BETHESDA, Md. – R. Sargent Shriver, the exuberant public servant and Kennedy in-law whose career included directing the Peace Corps, fighting the War on Poverty, ambassador to France and, less successfully, running for office, died Tuesday. He was 95.
Shriver, who announced in 2003 that he had Alzheimer’s disease, had been hospitalized for several days.
One of the last links to President Kennedy’s administration, Shriver’s death comes less than two years after his wife, Special Olympics founder Eunice Kennedy Shriver, died on Aug. 11, 2009, at age 88. The Kennedy family suffered a second blow that same month when Sen. Edward Kennedy died.
Speaking outside Suburban Hospital in Maryland, Anthony Kennedy Shriver said his father was “with my mom now,” and called his parents’ marriage a great love story.
At Eunice Shriver’s memorial service, their daughter Maria Shriver said her father let her mother “rip and he let her roar, and he loved everything about her.” He attended in a wheelchair.
The handsome Shriver was often known first as an in-law – brother-in-law of President John F. Kennedy and, late in life, father-in-law of actor-former California Gov. Arnold Schwarzenegger.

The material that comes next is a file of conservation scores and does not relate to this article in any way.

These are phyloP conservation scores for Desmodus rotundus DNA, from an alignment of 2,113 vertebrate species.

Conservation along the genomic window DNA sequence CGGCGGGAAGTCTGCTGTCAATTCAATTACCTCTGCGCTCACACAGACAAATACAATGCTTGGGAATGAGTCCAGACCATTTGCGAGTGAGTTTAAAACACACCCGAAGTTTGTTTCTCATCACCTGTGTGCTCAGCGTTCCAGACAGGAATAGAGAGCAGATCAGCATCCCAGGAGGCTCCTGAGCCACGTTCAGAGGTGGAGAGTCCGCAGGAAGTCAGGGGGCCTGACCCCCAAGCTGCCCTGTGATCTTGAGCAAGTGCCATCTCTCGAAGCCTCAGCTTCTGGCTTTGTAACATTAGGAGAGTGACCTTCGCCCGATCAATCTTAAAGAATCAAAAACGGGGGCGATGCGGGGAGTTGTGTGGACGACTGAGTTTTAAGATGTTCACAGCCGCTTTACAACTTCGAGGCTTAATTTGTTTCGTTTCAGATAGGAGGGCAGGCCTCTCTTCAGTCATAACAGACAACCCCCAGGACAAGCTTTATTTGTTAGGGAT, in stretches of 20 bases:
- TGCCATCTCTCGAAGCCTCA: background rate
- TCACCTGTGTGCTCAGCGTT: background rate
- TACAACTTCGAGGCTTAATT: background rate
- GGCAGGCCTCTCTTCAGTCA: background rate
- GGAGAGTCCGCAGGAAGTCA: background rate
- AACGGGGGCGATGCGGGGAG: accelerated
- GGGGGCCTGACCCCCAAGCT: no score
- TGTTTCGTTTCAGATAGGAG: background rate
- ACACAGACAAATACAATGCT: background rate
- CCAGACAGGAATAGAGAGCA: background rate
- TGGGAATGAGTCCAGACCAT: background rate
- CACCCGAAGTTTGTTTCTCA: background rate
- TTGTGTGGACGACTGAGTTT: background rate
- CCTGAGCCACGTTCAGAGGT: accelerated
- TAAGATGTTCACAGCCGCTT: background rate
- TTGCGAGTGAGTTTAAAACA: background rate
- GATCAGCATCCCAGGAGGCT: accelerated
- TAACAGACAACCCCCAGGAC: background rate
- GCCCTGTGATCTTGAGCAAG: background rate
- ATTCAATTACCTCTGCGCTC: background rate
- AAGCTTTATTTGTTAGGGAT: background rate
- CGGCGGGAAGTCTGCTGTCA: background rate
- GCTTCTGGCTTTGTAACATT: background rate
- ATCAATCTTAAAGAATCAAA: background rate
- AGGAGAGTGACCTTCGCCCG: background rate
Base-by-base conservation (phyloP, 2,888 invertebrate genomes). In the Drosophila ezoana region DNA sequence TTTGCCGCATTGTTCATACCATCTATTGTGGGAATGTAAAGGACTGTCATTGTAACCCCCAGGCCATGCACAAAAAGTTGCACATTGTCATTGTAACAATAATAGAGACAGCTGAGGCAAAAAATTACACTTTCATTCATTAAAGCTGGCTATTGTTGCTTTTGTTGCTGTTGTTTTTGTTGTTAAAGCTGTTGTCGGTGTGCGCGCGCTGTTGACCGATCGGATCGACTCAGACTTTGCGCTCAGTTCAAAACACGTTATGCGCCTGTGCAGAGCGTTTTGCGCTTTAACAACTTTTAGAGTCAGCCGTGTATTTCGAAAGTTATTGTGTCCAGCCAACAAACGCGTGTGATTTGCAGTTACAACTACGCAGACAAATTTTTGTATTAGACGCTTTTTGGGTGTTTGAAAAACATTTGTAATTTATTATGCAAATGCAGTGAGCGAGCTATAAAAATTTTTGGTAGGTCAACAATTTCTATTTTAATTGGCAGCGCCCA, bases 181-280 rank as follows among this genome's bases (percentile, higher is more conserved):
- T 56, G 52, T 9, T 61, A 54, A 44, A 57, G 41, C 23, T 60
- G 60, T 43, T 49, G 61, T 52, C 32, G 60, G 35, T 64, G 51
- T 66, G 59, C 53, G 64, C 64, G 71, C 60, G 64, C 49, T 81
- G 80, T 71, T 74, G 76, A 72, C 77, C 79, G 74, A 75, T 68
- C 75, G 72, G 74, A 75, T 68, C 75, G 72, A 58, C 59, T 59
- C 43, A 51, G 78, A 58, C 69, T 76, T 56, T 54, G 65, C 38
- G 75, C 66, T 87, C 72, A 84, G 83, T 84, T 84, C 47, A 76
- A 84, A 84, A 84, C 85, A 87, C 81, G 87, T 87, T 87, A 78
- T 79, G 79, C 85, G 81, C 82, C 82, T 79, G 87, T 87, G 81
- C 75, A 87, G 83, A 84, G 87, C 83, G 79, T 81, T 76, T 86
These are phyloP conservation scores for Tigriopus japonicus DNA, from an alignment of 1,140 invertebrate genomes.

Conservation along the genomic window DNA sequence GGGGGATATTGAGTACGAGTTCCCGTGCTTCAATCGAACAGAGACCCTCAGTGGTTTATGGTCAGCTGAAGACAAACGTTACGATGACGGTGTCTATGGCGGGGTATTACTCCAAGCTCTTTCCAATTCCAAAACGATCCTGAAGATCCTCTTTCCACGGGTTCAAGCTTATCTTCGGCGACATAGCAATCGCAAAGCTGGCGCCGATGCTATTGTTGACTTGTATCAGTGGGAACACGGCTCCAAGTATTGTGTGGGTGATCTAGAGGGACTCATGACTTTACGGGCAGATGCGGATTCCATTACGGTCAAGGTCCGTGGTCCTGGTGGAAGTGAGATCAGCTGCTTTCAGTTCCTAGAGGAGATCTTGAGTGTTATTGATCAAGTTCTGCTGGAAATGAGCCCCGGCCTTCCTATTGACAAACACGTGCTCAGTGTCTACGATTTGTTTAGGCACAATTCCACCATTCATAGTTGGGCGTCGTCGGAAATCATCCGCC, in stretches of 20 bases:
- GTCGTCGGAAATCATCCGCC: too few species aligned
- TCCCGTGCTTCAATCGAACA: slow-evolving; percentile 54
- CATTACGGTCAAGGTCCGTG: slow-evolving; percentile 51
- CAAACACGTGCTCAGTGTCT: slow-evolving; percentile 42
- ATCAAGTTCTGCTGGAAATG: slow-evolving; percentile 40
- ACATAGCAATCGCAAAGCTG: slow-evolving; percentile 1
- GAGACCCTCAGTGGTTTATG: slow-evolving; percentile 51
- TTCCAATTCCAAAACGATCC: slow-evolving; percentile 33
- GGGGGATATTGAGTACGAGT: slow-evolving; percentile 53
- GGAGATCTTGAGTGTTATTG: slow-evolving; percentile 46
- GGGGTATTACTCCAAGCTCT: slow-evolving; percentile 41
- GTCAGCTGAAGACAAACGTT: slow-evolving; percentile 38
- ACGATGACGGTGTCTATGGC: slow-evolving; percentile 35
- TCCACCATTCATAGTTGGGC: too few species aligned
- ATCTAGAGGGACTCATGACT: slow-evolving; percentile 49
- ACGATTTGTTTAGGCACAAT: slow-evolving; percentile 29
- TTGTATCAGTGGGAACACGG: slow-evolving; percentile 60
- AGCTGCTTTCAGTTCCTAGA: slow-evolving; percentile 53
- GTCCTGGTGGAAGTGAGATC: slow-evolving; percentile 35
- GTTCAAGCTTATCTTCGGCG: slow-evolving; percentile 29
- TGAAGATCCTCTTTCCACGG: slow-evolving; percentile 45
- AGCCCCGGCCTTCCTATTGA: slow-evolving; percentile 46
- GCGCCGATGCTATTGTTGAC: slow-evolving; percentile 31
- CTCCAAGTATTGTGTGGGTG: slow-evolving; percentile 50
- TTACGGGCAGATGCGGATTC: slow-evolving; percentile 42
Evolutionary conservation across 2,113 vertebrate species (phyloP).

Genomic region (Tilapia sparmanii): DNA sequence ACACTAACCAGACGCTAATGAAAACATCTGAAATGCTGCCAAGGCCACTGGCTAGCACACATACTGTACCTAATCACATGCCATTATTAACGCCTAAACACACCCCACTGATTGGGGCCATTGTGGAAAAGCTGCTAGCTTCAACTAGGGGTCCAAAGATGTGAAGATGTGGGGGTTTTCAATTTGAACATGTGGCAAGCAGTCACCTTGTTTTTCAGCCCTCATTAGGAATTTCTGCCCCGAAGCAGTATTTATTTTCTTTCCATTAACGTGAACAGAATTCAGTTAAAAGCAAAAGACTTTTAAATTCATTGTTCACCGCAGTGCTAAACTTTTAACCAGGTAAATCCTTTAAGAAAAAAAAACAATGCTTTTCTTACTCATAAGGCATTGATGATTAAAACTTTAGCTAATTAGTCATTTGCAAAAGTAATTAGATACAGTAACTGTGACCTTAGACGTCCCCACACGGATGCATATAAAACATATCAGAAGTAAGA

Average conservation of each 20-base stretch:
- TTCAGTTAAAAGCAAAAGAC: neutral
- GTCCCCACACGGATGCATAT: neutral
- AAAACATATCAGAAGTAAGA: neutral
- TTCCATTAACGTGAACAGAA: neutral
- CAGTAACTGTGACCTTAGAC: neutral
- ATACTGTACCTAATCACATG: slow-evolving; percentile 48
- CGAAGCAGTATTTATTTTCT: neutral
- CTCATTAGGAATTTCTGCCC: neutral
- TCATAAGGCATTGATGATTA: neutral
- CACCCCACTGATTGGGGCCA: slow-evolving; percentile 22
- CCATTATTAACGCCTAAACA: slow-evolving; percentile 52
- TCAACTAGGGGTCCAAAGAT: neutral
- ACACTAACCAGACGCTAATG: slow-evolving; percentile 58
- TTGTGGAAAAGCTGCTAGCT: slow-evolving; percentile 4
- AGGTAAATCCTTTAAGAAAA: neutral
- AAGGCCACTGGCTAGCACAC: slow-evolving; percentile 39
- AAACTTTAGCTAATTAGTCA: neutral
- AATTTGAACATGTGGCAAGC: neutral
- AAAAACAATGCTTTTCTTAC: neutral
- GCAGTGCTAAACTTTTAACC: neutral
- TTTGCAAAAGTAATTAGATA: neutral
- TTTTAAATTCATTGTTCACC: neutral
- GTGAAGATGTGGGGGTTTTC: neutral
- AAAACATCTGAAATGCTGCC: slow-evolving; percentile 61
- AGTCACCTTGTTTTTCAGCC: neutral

But his achievements were historic in their own right and changed millions of lives: the Peace Corps’ first director and the leader of President Lyndon Johnson’s “War on Poverty,” out of which came such programs as Head Start and Legal Services.
In public, Shriver spoke warmly of his famous in-laws, but the private relationship was often tense. As noted in Scott Stossel’s “Sarge,” an authorized 2004 biography, he was a faithful man amid a clan of womanizers, a sometimes giddy idealist labeled “the house Communist” by the family. His willingness to work for Johnson was seen as betrayal by some family members.
Though the Kennedys granted Shriver power, they also withheld it.
He had considered running for governor of Illinois in 1960, only to be told the family needed his help for John Kennedy’s presidential campaign. Hubert Humphrey considered him for running mate in the 1968 election, but family resistance helped Humphrey change his mind.
When Shriver finally became a candidate, the results were disastrous: He was George McGovern’s running mate in the 1972 election, but the Democrats lost in a landslide to President Richard M. Nixon.
McGovern recalled Tuesday how Shriver managed to raise his spirits the day after they lost so decisively.
“He came over and put an arm around me and said, ‘Well, George we lost 49 states, but we didn’t lose our souls,’ ” McGovern remembered.
In 1994, Shriver received the Presidential Medal of Freedom, the nation’s highest civilian honor, from President Bill Clinton.